I Found the Holy Ghost in Asheville

Were I to subscribe to omens, the family drive from Erie, Pennsylvania, to Candler, North Carolina, last week would have put me in a black mood. I’m not sure what formula Google Maps uses to estimate travel time, but I doubt it includes weather, bodily functions, and babies, all of which can add decades. My spunky iPhone 6 (not Plus!) predicted 9 hours and 49 minutes, or some such crap. When wife Kathy, daughter Elena, son-in-law Matt, grandson Cole, and I rolled up my sister Cindy’s long driveway, our constitutions were too battered for math. We squinted at each other and said, “Huh? Yeah, maybe like 17 hours?” Blowing snow, freezing rain, and West Virginia mountains occasionally had us down to 30 mph. Good thing I sit still and pray-meditate a lot. When I was younger, such a drive would have set my bowels into angry, claustrophobic spasms. Are we there yet?

The presumed reason for renting a Town and Country van and heading south was my sister-in-law Betsy Ann’s 80th birthday party. I should have known better. The actual purpose of travel, across town or to another hemisphere, doesn’t reveal itself unless I leave my soul’s door ajar and pay attention. Somewhere in the midst of eating spaghetti or getting lost in a Louis Armstrong song or walking into a coffee shop, I think, “Ah, so this is why I came here.” Tears are often involved.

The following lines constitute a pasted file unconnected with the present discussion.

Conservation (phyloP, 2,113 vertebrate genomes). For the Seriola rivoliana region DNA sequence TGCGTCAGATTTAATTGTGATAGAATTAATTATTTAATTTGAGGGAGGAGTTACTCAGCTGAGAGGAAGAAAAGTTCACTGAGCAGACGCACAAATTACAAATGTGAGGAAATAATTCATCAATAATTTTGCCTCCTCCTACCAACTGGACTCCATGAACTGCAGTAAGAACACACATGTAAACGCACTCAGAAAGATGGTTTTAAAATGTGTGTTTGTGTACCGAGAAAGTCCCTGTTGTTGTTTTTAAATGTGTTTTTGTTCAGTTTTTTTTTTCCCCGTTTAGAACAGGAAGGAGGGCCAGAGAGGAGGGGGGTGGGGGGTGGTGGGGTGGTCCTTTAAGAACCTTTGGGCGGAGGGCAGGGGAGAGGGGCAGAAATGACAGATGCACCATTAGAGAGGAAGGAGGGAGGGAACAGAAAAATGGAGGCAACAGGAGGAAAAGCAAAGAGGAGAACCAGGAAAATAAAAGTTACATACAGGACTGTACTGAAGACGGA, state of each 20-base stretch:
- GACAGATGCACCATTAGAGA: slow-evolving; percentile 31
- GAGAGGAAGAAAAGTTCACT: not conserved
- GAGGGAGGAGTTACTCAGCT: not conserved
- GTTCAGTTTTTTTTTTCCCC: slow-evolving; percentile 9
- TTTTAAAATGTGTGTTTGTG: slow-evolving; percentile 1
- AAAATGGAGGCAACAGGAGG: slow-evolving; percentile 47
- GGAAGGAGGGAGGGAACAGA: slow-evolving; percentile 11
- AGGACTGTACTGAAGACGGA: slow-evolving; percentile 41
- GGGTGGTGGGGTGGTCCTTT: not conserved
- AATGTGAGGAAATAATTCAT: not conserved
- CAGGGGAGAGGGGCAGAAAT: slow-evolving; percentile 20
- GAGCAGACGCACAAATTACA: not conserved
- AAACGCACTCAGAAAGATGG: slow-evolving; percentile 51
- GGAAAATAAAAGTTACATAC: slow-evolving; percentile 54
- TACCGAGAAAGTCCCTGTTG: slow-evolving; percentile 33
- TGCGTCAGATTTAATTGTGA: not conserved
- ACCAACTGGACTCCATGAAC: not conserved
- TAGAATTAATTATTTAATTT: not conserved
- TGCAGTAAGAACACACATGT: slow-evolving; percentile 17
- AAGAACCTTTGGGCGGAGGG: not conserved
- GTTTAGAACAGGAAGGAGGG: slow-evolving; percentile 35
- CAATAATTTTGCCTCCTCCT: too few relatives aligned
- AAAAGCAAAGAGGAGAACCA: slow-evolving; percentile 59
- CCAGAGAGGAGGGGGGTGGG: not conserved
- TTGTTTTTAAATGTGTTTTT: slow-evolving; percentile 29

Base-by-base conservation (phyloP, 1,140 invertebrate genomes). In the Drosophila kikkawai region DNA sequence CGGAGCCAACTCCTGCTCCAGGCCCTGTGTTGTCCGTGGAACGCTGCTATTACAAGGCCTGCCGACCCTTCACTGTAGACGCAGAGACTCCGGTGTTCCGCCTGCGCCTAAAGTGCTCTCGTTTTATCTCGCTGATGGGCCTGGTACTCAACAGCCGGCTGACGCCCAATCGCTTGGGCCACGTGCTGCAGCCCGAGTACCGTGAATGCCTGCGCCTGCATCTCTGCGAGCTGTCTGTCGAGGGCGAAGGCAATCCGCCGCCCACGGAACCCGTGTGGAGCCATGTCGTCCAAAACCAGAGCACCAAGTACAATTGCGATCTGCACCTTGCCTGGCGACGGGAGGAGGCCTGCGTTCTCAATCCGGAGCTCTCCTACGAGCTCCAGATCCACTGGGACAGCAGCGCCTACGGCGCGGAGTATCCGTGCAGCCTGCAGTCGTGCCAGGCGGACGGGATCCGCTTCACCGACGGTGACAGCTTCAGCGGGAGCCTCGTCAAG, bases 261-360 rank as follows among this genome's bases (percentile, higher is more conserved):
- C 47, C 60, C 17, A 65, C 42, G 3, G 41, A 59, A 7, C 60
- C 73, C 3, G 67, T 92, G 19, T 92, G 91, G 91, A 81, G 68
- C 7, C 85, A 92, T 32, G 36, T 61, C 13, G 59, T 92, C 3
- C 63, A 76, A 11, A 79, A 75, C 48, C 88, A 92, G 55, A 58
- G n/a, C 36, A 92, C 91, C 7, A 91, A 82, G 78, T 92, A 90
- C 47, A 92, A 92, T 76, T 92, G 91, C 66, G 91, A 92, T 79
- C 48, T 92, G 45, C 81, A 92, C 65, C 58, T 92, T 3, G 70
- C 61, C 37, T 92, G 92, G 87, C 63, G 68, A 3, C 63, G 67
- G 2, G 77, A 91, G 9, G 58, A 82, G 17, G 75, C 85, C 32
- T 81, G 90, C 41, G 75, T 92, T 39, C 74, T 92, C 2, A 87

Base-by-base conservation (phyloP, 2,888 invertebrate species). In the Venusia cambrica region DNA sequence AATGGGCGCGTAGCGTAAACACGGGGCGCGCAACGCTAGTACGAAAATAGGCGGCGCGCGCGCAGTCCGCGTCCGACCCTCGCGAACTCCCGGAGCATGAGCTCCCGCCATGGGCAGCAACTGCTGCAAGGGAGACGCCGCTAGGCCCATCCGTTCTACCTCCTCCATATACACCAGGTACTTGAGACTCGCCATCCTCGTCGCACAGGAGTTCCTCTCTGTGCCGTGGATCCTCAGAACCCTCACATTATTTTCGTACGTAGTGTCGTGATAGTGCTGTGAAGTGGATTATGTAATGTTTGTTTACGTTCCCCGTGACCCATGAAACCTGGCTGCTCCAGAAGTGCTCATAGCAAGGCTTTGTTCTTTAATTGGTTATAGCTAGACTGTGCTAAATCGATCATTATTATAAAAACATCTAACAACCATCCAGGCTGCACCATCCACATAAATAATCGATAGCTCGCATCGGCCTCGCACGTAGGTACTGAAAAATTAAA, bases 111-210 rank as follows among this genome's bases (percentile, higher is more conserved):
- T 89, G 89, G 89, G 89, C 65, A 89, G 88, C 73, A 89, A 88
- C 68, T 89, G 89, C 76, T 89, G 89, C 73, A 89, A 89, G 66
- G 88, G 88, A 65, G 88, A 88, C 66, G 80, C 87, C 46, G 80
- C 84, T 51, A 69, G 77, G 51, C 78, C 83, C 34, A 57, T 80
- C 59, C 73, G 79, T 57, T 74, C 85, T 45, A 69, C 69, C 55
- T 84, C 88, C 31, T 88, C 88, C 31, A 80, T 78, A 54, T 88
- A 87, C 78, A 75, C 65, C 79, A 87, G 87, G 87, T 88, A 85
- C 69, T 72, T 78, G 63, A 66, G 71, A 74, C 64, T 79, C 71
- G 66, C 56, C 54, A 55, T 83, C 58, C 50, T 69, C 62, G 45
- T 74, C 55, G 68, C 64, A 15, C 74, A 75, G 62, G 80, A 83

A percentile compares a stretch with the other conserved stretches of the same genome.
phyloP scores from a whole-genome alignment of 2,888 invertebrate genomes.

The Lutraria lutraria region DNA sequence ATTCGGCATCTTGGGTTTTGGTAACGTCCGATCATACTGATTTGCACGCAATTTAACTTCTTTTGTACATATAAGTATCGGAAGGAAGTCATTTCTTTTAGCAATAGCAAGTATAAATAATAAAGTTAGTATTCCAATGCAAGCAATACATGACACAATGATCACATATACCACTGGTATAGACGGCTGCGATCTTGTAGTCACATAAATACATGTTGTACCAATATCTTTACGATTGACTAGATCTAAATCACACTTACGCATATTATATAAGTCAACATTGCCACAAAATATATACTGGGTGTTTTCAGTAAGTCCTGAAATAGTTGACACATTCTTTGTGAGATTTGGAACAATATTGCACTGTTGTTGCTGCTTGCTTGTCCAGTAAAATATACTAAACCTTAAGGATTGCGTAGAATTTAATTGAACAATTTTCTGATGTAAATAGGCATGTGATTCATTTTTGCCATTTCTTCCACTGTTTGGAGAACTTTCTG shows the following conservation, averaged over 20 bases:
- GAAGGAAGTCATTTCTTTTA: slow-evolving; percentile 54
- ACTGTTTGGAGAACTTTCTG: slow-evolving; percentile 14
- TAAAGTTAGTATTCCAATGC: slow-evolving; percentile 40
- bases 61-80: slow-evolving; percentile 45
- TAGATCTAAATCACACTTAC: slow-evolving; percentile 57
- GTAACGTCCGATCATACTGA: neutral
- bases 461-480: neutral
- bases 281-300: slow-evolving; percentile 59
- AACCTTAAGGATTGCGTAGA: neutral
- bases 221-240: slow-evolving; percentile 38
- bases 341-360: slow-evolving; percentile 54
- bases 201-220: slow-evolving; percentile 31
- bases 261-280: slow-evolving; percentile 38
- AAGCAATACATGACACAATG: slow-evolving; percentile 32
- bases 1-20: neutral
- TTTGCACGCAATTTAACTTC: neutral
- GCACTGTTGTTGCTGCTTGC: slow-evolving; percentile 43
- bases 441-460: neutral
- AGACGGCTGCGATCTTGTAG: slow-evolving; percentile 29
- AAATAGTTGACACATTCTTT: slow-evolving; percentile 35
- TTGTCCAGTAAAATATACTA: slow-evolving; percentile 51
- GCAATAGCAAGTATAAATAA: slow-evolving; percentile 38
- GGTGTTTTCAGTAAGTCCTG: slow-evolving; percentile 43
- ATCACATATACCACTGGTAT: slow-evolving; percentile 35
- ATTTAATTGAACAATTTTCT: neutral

As soon as Kathy and I put our bags in Cindy and her spouse Linda’s guest room, I began to suspect the days ahead would be about love or life or wonder–something wide-eyed. On the dresser was a photograph of Kathy and me from close to thirty years ago in a frame that said, “Welcome, Kathy and John.”

IMG_3072

A pathetic attempt at a photograph of a photograph. Ah well. Blurriness and flecks don’t diminish my young Kathy’s beauty one bit, nor do they provide cover for those ridiculously large glasses of the mid 1980s.

Thoughtful, this gesture. Along with the photograph went a bag of on-the-road stuff, like toothpaste, shampoo, and travel guides. That’s Cindy for you. Goodness pours out of the woman. She made our mother’s spaghetti sauce for dinner the first evening because she knows it was one of my favorites. But that’s a small detail. Cindy and Linda’s whole household hums with joyful, affectionate chaos. Pets are always making a ruckus, and their grandson Liam’s toys constantly chirp out music.

IMG_3063

Destined to be paesanos from the start: Cole and Liam, the latter the son of Tina and Rebecca.

IMG_3078